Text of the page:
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soft soap

insincere compliments


soft soap = Schmus, Schöntuerei, Schmeichelei —— soft soap = Schmierseife —— to soft-soap sb. = jmd. Honig ums Maul (oder um den Bart) schmieren; jmd. schöntun, sich bei jmd. einschmeicheln



“Over time between now and 2030 you are going to be borrowing more money in order to maintain the economy … people sometimes like you to ‘SOFT SOAP’ and say nice things, but we are in a debt trap”.

Emmanuel Joseph - Barbados Today (29 June 2022)

"Mr Brown tried SOFT SOAP, praising the unions’ role in Labour history, and he tried a jobs package, promising to get 500,000 unemployed people into work."

BBC News

Did you

soft soap / soft-soap
noun & verb phrase

- persuasive talk; flattery

- to try to persuade someone to do what you want by saying pleasant things to them

- a semifluid soap made especially from potassium hydroxide

Dictionary dot com / The Cambridge Dictionary / Merriam-Webster


This colloquial expression alludes to liquid soap, likening its slippery quality to insincere flattery. Its figurative use was first recorded in 1830.

Humanity has used soap-like things for at least 4000 years. The earliest recorded evidence of the making of soap-like materials dates back to around 2800 BC in Ancient Babylon. A recipe for soap having water, alkali and cassia oil was written on a Babylonian clay tablet around 2200 BC.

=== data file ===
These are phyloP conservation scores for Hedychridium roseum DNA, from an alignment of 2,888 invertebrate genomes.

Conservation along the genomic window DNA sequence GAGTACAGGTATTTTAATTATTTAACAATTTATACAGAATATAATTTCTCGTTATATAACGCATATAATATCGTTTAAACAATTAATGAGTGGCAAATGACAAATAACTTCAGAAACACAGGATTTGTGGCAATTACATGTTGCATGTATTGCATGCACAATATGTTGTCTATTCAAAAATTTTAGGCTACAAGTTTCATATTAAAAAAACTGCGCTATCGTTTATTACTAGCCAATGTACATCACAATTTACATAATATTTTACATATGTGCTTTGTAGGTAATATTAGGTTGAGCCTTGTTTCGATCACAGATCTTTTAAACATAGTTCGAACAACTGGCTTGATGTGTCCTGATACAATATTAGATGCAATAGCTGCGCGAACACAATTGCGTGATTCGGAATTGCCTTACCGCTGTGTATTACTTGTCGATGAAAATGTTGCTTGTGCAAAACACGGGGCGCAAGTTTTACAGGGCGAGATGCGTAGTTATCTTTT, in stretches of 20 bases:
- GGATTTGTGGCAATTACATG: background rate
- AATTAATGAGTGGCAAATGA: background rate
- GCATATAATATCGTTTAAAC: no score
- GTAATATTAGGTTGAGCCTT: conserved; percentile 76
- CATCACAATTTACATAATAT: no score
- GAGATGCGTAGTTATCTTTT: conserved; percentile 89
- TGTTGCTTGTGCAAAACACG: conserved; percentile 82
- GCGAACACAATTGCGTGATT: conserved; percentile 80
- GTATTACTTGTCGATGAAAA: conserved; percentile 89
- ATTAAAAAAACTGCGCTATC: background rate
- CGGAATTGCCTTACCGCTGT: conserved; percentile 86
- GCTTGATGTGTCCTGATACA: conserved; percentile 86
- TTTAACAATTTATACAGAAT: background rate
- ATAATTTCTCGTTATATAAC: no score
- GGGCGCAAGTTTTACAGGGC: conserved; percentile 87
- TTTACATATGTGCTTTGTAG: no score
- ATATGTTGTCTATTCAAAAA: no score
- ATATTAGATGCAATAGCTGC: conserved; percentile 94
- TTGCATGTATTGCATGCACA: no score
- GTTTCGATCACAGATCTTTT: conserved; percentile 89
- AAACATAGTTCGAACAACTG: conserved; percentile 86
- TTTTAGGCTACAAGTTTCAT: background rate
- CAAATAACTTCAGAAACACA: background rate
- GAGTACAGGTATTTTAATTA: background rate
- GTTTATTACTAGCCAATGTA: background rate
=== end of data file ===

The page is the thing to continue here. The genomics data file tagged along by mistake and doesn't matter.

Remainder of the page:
- be a soft touch = to be easy to control or manipulate; to bend to the desires or demands of others.

- soft in the head = silly, stupid, foolish, mentally deficient.

- soft money (easy money) = money earned through little or no effort of one’s own (perhaps illegally).

- soft-pedal (something) = to dampen, diminish, or downplay the importance or impact of something (an allusion to the dampening effects of a piano’s soft pedal).

- soft sell = a polite attempt to sell something; a very gentle sales pitch.

- soft shoulder = an unpaved lane or area on the side of a road, often a highway, where drivers can stop their vehicles in emergency situations.


- talk or praise used to charm, flatter, or persuade:

apple-polishing, audation, beguilement, bootlicking, bowing and scraping, brown-nosing, buttering up, charm offensive, cobblers, cosying (cuddling) up, currying favour, deference, ego massage, eulogies, excessive deference, extravagant flattery, eyewash, fair words, false praise, fawning, flannel, flattering, flattery, flummery, fulsomeness, fulsome praise, groveling, hero-worship, hokum, homage, honeyed words, ingratiation, insincere flattery, inveiglement, kowtowing, laudation, lionisation, mush, obsequiousness, oiliness, overpraise, palaver, pats on the back, plaudits, pretty speech, puff, puffery, pumping up, servile flattery, servility, simpering, smarm, smarminess, smoke, snow job, SOFT-SOAP, sucking up, sweet-talk, sycophancy, taffy, toadying, toadyism, unctuousness, wheedling

SMUGGLE OWAD into an English conversation, say something like:

“It's really irritating when sales folks try to butter you up with SOFT-SOAP techniques.”

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Paul Smith, IBAN: DE75 7316 0000 0002 5477 40

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